White and white-passing people must take on the complex and highly-nuanced role of utilising our status and access to resources in order to shatter the walls surrounding our fortress of privilege while taking our cues from and uplifting black individuals and groups. This cannot be achieved by occasional outbursts of compassion following a tragedy that gains national attention, but only through long-term, persistent engagement, ongoing research and rigorous self-reflection.
Shakerah Penfold has created something I haven’t seen before. As the uncertainty of our times is caused by a myriad of factors—be it unprecedented Brexit proceedings, politicians showing their prejudice across national TV or the rise of hate crime towards minorities—this hostile air can make communities feel polarised and divided. The @AskAPoC Instagram account is a space on the internet where that gap shrinks. This account is where you can ask a question regarding race or stereotypes and be answered by Penfold and the @AskAPoC community. And all it costs is one British pound.
Screen Shot magazine sat down with Penfold to discuss how in an era of being either ‘cancelled’ or ‘woke’, asking unfiltered questions works.
On a daily basis, Penfold works performs a charitable service by pairing vulnerable people with volunteer opportunities. The founder of @AskAPoC describes herself as not having a penchant for long walks on the beach, but one for dismantling racial stereotypes and “fighting the patriarchy before breakfast”. A southerner “lost up North”, Penfold was inspired to create @AskAPoC when she saw a @trueblacksoul post asking white people to ask a question that they have always wanted to know the answer to. Realising this could be a regular conversation and somewhere she could direct people in her workplace (especially when they asked her 21 questions about her hair), @AskAPoC was born.
“So it’s a pretty basic concept whereby curious people can send a question anonymously to the page and it’s answered by myself, and/or the community that the question is aimed at,” explains Penfold. Those who want to ask a question, have to first donate to the charity founded among Penfold and her friends called Food For Thought SL. The money from platforms such as @AskAPoC goes to building sustainable development projects in a village called Robuya in Sierra Leone. After the money is donated, you can then direct message the account and Penfold will share the question and her answer and then give it up to the floor (the @AskAPoC Instagram community) to chime in as well.
Though the questions are largely asked by white women and answered largely by women of colour, the audience for @AskAPoC is diverse, and Penfold and her team don’t know what the race of the quizzers are unless their question reveals it. Was she afraid of creating an echo chamber with her views front and centre? “I wish!” says Penfold over email—I can almost hear her passion over Gmail. “The page is called @AskAPoc, meaning that only people of colour need to answer. However, we still get a LOT of non-people of colour answering and taking up space so there are no chances of an echo chamber.”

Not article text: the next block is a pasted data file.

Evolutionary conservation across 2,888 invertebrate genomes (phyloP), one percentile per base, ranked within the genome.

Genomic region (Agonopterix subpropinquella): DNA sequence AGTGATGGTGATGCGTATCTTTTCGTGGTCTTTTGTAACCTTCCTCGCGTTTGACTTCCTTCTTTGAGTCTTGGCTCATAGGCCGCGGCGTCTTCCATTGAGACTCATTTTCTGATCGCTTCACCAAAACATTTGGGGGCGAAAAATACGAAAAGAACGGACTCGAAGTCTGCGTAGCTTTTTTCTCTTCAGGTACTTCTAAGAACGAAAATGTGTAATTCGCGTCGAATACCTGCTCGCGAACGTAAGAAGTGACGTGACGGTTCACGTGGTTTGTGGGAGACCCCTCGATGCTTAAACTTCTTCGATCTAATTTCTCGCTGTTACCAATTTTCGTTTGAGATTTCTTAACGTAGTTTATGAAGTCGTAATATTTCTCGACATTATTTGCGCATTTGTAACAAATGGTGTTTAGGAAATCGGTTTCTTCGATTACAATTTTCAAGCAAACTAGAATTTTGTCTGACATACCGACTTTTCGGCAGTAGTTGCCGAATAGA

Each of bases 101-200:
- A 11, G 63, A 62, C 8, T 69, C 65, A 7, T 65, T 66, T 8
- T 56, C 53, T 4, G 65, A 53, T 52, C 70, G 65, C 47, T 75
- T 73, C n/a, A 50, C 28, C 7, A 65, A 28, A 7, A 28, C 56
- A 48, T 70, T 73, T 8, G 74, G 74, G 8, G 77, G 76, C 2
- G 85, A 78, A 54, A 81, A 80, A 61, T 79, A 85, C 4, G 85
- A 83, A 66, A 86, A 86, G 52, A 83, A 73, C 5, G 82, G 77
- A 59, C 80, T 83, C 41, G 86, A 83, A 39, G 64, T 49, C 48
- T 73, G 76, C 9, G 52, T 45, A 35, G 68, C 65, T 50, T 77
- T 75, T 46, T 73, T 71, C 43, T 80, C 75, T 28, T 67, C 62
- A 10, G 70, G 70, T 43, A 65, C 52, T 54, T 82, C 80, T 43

With accounts such as @AskAPoC, it’s important to remember that people of colour as a whole are not a monolithic group. Even the phrase ‘people of colour’ is debated on widely, as it implies that white people make the norm and everyone else the are ‘others’. “In fairness, even without that input, people of colour are all raised in different societies and cultures so there’s always conflicting answers. I say go with whichever answer feels right to you,” adds Penfold.
Having experienced racism in the past, and having had to explain why macro and microaggressions are not acceptable for Z, Y, and X reasons, I know the emotional toll racism can take first hand. Therefore, discovering @AskAPoC, I initially thought it’s only fair that the minimum should be to donate to a charity first. But then I thought, why is it always the work of women of colour, and especially black women, to undo ignorance? The intellectual, social, and mostly emotional labour Penfold and her community do regularly is not a small task, especially as the @AskAPoC community grows.
“Sometimes it feels emotionally draining, especially when non-people of colour are in the comments trying to justify or push their own agenda,” says Penfold when I ask if this all feels too heavy to carry. The founder also mentions how yes, there are frequently asked questions that are disheartening such as “Why can’t I wear my hair in braids?” and “Why can’t I say the N-word?”. “However, it’s always balanced when I get emails saying how much someone loves the page and how much they have learned from it”. What Penfold really teaches through @AskAPoC is to spot the intention behind a question. Not all of us live in cosmopolitan cities nor do we all have the same experiences; therefore, being considerate within the @AskAPoC community is imperative, and it works both ways.
It’s also a space to understand how valid black and brown reactions are regardless of the intent.
I don’t believe that people of colour can undo a systemically racist system that continues to undervalue us by the spreading of information only, especially if those stories fall on defensive and deaf ears. Nor do I think we should expect that this is a task for people of colour to undertake on their own. However, what accounts such as @AskAPoC do is allow an open conversation to take place, and, essentially, share hope in what can feel like dire times.
Though black and brown bodies and minds have every reason to be angry at the mistreatment of their communities, their marginalisation also tends to evoke profound compassion, knowing what it’s like to be pushed aside. It’s this empathy that has taught Penfold and her community so much about humanity. “People are so willing to be educated and people like to help others learn. I think that’s beautiful, especially in the world we live in. I love how a community of people of colour who may have faced so much ignorance in their lives have not hardened their hand, but draw on those experiences to try and stop it happening to their fellow sister or brother.”